Paul Auguste Hariot

Paul Auguste Hariot (1854 – 5 July 1917), the son of Louis Hariot (also a pharmacist), was a French pharmacist and noted phycologist, best known for his 1900 publication Atlas Colorié des Plantes Médicinales Indigènes.[1]

Paul Auguste Hariot
Digitalis purpurea from Atlas Colorié des Plantes
Paul Auguste Hariot (ca. 1900)

Hariot took up the position of botanical assistant at the École Supérieure de Pharmacie in the late 1870s during his training in pharmacy in Paris. On qualifying in 1882, his rather quiet and studious life was changed by an invitation to accompany the botanist Émile Bescherelle (1828-1903) on an expedition to Cape Horn aboard the ship La Romanche, a trip during which he amassed a fine collection of algae. On returning to France he studied natural sciences and was awarded a degree in 1888 whereupon he joined the National Museum of Natural History in Paris, working in the cryptogamic herbarium under Professor van Tieghem. Here he worked on classifying specimens that had been gathered by Sébastien Vaillant (1669-1722), and those of the brothers Edmond and Charles Tulasne. He revised when necessary the taxonomy and systematics of the species described, and his name appears frequently as a second author for many species of algae. In 1890 he was awarded the Prix Montagne by the Academy of Sciences for his monograph on terrestrial algae of the genus Trentepohlia.[2] He was awarded the Prix Desmazières for 1913[3] for his work on marine flora.[4]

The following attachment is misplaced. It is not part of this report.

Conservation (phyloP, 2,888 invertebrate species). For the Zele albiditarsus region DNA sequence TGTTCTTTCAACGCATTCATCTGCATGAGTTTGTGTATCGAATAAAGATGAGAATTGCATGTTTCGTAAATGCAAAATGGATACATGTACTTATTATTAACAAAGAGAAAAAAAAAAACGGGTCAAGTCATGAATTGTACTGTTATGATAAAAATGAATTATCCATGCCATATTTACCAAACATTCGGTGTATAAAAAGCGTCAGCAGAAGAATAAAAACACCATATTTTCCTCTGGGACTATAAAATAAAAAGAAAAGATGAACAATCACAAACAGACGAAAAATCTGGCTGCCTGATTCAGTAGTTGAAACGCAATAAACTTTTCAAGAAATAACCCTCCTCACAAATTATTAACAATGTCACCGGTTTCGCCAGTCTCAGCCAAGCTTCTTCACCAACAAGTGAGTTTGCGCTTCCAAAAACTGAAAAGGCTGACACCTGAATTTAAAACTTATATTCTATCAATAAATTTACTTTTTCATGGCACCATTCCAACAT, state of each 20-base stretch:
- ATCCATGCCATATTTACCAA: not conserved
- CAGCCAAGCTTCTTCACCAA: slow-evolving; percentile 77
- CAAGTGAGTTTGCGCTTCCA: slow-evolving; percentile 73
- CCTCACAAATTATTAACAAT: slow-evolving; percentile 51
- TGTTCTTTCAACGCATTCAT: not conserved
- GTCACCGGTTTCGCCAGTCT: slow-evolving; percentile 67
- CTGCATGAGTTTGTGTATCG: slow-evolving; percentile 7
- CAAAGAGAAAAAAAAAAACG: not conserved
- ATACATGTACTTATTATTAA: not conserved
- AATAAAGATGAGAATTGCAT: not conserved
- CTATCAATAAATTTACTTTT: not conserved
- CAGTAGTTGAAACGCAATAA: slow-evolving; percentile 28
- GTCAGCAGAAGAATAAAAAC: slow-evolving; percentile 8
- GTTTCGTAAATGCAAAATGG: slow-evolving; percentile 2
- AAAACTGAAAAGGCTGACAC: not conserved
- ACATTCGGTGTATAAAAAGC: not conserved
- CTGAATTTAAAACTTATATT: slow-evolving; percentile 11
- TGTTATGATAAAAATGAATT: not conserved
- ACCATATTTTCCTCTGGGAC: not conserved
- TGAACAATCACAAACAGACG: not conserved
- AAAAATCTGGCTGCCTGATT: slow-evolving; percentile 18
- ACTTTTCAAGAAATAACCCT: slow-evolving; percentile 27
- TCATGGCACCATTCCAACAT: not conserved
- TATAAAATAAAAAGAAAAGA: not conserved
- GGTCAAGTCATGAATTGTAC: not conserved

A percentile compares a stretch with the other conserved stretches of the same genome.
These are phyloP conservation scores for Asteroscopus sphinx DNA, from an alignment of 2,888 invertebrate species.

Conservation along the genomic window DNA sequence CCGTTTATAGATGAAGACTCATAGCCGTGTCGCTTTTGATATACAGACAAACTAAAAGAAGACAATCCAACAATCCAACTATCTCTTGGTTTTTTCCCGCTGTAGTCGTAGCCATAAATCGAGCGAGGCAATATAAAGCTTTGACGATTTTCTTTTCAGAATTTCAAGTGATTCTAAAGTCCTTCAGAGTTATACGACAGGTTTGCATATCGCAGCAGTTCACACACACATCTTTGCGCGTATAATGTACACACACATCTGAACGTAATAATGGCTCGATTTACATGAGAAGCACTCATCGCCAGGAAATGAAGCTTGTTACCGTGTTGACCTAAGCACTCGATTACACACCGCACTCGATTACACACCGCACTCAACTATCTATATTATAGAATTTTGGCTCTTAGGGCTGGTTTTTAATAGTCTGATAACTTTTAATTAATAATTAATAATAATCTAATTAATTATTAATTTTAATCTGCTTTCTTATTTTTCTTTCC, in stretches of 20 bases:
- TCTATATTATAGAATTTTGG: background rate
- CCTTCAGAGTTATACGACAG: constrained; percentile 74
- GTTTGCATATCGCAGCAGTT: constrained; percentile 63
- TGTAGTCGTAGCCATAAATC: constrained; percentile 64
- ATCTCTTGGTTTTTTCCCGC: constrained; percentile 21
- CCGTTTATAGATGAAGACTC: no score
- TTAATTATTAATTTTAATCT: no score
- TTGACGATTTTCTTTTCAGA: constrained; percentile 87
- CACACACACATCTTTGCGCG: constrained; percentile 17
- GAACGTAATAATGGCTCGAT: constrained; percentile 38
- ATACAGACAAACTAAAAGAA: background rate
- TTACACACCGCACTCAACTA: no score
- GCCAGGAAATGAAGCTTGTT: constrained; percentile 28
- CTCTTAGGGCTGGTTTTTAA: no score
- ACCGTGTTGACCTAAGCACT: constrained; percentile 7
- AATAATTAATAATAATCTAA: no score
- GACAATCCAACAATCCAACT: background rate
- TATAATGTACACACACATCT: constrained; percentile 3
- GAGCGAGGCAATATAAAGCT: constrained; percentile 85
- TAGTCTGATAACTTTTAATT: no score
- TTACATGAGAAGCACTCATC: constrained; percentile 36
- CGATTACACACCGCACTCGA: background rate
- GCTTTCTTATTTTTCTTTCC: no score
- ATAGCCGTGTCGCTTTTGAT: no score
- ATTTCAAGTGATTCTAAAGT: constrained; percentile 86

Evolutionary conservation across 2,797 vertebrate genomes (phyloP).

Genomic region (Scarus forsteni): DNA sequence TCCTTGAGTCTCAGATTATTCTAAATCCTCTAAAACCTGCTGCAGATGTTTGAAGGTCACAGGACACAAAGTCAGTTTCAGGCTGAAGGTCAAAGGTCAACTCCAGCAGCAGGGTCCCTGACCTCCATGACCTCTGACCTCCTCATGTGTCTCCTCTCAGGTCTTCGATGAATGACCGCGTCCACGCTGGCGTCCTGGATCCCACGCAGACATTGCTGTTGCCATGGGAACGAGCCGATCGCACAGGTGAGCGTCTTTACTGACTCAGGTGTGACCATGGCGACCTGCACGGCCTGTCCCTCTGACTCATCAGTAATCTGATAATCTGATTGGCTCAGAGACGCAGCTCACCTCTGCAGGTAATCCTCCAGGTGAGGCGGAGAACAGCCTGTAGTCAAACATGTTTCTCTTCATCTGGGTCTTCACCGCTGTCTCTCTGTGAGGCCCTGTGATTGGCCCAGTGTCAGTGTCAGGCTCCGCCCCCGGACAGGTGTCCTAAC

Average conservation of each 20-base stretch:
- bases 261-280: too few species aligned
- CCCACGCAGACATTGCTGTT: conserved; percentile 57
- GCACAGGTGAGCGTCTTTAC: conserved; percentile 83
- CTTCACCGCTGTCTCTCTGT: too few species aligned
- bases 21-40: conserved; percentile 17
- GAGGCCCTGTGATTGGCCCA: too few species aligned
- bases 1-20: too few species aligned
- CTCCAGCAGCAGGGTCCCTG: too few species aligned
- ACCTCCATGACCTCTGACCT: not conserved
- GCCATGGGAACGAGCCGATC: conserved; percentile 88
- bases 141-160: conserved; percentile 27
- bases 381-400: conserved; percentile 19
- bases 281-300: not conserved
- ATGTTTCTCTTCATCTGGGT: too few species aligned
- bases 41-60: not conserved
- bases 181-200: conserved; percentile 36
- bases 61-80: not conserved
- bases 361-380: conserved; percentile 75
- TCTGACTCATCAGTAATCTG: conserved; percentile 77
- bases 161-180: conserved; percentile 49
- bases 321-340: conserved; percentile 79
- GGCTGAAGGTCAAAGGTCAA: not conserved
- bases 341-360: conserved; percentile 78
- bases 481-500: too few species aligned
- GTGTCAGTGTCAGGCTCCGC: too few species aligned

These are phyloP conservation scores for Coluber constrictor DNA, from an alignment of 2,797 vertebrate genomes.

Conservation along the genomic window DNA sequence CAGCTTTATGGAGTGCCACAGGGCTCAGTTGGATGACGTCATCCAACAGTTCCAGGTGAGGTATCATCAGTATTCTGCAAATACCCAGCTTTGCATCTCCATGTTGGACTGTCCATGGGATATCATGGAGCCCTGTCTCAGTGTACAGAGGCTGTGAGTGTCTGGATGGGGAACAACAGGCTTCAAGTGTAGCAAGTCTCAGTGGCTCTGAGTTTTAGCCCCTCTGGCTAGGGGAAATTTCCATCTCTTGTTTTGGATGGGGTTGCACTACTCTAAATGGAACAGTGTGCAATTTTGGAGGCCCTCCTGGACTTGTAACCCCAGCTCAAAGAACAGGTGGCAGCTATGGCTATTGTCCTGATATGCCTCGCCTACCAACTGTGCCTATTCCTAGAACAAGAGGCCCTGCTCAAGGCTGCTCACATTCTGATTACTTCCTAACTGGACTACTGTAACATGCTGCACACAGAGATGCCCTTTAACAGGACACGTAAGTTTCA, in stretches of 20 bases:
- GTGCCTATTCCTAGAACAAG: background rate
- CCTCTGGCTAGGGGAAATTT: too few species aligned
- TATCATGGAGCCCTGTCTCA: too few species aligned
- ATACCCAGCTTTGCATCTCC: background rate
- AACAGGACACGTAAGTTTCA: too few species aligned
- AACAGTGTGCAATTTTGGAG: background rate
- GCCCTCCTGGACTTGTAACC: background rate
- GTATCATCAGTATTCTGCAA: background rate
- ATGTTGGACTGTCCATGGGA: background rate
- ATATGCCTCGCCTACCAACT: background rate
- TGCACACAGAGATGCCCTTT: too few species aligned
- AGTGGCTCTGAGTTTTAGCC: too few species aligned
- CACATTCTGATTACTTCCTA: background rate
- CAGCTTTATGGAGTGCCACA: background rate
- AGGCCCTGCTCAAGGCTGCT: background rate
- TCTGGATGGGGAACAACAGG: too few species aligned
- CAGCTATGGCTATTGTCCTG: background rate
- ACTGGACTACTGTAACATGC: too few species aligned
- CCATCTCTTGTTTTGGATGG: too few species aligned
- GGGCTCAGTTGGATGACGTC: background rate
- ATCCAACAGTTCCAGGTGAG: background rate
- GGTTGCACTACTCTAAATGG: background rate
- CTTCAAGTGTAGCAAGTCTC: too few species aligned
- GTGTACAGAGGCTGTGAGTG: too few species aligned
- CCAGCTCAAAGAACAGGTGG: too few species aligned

Besides publishing a guide to phycology in 1892, he contributed to a number of illustrated books on plants,[5] and published the first practical guide to seaweeds from the coast of France.

Hariot's main interest was in algae and fungi, and later including the rusts. He was one of the founders of the Plant Pathological Society of France, and at the time of his death, was curator of the Cryptogamic Herbarium at the Jardin des Plantes.[6]

He is commemorated by Lagenophora hariotii (Franch.) T.R.Dudley, Chamaeangis hariotiana (Kraenzl.) Schltr., Microterangis hariotiana (Schltr.) Senghas and Saxifraga hariotii Luizet & Soulié.


  • Mangin L. 1918. Paul Hariot (1854-1917). Bulletin de la Société de Pathologie Végétale de France 5 (2): 65-70


  1. ^ Golden Map Archived 2012-10-11 at the Wayback Machine
  2. ^ Figuier, Louis; Gautier, Émile (1891). "Prix Montagne". L'Année scientifique et industrielle. 35: 474–475.
  3. ^ "Séance du 15 décembre". Le Moniteur Scientifique du Doctor Quesneville: 124–125. February 1914.
  4. ^ Lockyer, Sir Norman (1 January 1914). "Prize Awards of the Paris Academy of Sciences for 1913". Nature. 92 (2305): 512–513. doi:10.1038/092512b0.
  5. ^ Hariot, Paul Auguste (1854-1917) JSTOR Global Plants
  6. ^ Botanical abstracts
  7. ^ IPNI.  Har.